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April 19, 2005

A punchy, though puzzling, perspective on parsimony

In the hours after Booker was handed down, I discussed the power of parsimony in highlighting that the very first sentence of 3553(a) instructs that federal judges "shall impose a sentence sufficient, but not greater than necessary, to comply with the purposes [of punishment] set forth in paragraph (2) of this subsection."  This statutory mandate is often called the "parsimony provision," and Judge Cassell suggested in his original Wilson opinion (basics here, commentary here and here) that this statutory directive arguably "requires a court to impose a sentence at the low end of any applicable Guidelines range." Wilson Slip op. at p. 23.

Judge Kopf's (entertaining) Tabor opinion yesterday on crack sentencing (discussed here) suggests that the parsimony provision, which was barely ever discussed pre-Booker, is now getting plenty of attention.  But, as indicated in footnote 14 in Tabor, Judge Kopf apparently is not too pleased with this development:

If a criminal defense lawyer invokes the "not greater than necessary" chant one more time as the raison d'etre for a sentence below the Guidelines, I am likely to throw up.  What the hell does "not greater than necessary" really mean?  Please do not refer me to 18 U.S.C. § 3553(a)(2) as if it provided a concrete answer for individual cases.  Centering a sentence on the words "not greater than necessary" is the judicial equivalent of reading tarot cards — neither the legitimacy of the sentence nor the truth of the reading can be proved or disproved by rational means.  More to the point, why should anyone trust one unelected judge like me to provide ad hoc definitions of this virtually meaningless and circular abstraction unencumbered by the lodestar of the Guidelines?  Booker tells me to use discretion. It does not tell me to pick sentences out of the air by fixating on the phrase "not greater than necessary" as an excuse to sentence below the Guidelines.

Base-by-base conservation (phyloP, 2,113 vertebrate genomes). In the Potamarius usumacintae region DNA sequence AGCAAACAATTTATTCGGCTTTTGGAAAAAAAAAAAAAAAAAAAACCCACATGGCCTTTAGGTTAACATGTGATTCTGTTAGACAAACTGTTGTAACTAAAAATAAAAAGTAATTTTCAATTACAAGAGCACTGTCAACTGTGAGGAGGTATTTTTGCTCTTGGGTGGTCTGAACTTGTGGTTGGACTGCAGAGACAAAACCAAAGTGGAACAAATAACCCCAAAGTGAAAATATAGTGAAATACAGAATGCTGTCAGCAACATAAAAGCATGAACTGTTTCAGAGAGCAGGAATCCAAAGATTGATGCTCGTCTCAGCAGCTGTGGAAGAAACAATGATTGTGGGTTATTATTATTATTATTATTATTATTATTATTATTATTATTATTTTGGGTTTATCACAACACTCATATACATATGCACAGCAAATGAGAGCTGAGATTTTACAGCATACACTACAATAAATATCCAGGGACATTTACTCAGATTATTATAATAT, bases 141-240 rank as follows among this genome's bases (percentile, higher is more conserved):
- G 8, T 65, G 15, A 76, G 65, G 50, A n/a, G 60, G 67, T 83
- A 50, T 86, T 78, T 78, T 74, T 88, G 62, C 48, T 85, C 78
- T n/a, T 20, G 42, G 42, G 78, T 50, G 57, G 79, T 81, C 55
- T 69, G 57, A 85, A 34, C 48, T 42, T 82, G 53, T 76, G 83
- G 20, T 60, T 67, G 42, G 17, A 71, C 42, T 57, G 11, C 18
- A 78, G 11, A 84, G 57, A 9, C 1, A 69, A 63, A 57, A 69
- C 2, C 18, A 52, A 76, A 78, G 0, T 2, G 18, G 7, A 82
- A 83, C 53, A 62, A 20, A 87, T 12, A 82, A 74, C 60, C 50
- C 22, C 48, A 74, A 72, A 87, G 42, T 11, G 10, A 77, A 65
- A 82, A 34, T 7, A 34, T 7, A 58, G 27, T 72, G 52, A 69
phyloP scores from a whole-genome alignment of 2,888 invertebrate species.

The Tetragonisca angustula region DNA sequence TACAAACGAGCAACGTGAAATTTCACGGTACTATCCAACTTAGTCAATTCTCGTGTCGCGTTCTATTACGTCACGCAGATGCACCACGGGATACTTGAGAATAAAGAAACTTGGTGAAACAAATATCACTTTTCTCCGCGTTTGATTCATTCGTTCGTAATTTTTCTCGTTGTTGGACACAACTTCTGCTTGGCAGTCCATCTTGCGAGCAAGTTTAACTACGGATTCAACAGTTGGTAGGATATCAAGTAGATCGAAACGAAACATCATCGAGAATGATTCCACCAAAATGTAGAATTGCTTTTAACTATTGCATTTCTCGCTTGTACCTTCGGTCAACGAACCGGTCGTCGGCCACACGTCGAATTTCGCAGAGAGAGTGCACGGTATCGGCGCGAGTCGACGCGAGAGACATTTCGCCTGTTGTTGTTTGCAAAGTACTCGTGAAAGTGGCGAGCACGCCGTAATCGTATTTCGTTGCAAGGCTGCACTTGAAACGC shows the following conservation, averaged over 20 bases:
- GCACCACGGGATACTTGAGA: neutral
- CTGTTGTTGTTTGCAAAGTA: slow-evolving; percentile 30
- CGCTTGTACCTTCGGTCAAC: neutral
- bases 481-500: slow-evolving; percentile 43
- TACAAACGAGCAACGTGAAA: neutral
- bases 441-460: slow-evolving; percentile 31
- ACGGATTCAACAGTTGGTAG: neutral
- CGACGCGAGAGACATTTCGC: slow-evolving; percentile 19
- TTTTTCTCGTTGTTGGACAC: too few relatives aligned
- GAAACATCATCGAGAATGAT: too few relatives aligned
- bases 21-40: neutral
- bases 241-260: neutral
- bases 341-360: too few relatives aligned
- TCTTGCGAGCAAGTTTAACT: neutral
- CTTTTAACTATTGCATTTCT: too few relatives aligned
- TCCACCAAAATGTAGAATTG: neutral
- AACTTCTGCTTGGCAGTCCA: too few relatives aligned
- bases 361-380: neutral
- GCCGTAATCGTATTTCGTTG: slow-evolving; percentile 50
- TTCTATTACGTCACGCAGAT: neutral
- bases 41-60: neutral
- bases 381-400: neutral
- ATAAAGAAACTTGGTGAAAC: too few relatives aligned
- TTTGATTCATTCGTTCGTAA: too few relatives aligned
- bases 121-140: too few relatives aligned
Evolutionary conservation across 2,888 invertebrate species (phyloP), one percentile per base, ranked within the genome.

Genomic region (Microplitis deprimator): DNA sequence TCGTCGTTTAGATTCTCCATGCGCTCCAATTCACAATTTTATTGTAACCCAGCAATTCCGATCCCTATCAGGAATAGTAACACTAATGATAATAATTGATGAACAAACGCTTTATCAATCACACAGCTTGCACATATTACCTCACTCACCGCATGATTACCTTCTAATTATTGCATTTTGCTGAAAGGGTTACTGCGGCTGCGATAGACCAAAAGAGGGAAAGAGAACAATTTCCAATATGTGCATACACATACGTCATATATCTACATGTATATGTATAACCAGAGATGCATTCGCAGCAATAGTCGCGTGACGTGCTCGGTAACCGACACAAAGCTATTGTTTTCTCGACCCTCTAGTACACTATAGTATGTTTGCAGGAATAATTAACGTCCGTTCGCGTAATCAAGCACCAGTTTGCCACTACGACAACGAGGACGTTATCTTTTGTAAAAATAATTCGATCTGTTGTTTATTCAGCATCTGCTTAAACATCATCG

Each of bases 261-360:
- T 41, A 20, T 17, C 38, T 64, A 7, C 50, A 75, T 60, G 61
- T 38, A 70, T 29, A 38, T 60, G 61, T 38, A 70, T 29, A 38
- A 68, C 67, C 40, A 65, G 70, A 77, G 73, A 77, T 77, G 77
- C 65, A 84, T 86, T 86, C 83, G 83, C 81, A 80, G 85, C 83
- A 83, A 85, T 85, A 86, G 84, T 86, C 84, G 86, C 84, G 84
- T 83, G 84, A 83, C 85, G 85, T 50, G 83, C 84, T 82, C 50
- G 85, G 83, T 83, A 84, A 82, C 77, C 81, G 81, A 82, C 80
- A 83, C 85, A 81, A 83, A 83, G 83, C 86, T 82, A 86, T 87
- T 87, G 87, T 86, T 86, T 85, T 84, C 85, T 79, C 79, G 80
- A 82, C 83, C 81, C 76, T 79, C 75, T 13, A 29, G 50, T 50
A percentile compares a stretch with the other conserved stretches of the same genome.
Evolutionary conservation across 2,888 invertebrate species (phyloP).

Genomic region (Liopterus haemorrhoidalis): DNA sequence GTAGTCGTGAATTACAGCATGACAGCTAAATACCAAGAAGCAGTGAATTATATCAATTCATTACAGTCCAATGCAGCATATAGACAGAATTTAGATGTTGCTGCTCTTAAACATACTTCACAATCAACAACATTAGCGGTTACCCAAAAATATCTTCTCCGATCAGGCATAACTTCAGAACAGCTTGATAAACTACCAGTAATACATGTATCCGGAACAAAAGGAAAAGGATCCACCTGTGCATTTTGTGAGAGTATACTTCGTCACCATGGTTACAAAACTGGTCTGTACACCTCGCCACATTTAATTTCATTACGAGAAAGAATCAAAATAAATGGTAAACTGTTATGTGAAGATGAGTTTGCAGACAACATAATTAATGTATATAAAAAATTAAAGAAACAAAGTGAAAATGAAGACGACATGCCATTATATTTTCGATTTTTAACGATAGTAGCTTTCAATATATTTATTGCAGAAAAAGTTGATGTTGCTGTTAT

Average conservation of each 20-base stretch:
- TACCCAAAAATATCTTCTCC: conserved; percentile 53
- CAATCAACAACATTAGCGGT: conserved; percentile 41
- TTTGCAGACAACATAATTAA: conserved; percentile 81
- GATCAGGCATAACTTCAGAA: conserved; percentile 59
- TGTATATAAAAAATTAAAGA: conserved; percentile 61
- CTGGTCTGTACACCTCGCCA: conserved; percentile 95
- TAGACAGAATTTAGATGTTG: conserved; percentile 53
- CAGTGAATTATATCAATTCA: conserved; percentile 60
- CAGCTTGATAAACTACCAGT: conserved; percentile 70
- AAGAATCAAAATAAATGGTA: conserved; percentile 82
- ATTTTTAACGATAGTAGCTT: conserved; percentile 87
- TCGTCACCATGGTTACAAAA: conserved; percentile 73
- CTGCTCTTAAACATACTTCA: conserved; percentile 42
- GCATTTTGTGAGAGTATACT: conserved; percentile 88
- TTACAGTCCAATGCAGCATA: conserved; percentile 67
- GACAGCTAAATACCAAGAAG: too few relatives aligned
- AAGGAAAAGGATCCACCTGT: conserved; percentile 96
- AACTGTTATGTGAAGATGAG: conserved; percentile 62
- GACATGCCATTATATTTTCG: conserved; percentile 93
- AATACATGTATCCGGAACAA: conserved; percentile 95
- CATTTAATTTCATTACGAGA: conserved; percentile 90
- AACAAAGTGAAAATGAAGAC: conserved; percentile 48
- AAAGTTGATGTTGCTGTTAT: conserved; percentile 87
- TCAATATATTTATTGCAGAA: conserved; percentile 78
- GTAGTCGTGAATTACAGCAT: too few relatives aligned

Though this discussion of the parsimony provision is a wonderful rhetorical flash of legal realism, I must note that these comments by Judge Kopf are a bit jarring within an opinion that otherwise heavily stresses the importance of judges following Congress's sentencing instructions.  After all, the parsimony provision is a statutory mandate enacted by Congress as part of the Sentencing Reform Act two decades ago, and it has never been altered.  (In contrast, neither the crack guidelines nor most other specific provisions of the "lodestar of the Guidelines" have ever been formally enacted by Congress). 

Though Judge Kopf may struggle with Congress's statutory instruction in 3553(a) that judges "shall impose a sentence sufficient, but not greater than necessary, to comply with the purposes [of punishment]," it is the obligation of all judges at sentencing to try to give effect to this mandate unless and until Congress changes the terms of 3553(a).  Moreover, when the US Sentencing Commission and others seek to judge the status of post-Booker sentencing, they should be sure to keep in mind that this statutory obligation now controls federal sentencing decision-making in individual cases.

April 19, 2005 at 04:07 PM | Permalink


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There seems to be quite the epidemic in our government of determining the desired results, then making the "facts" fit those desired results. Paraphrasing a late, great lawyer, if the fact don't fit, you must ignore it. Judge Kopf might want to get to a diagnostician forthwith. There may be a cure.

Posted by: Jeannie | Apr 19, 2005 8:31:01 PM

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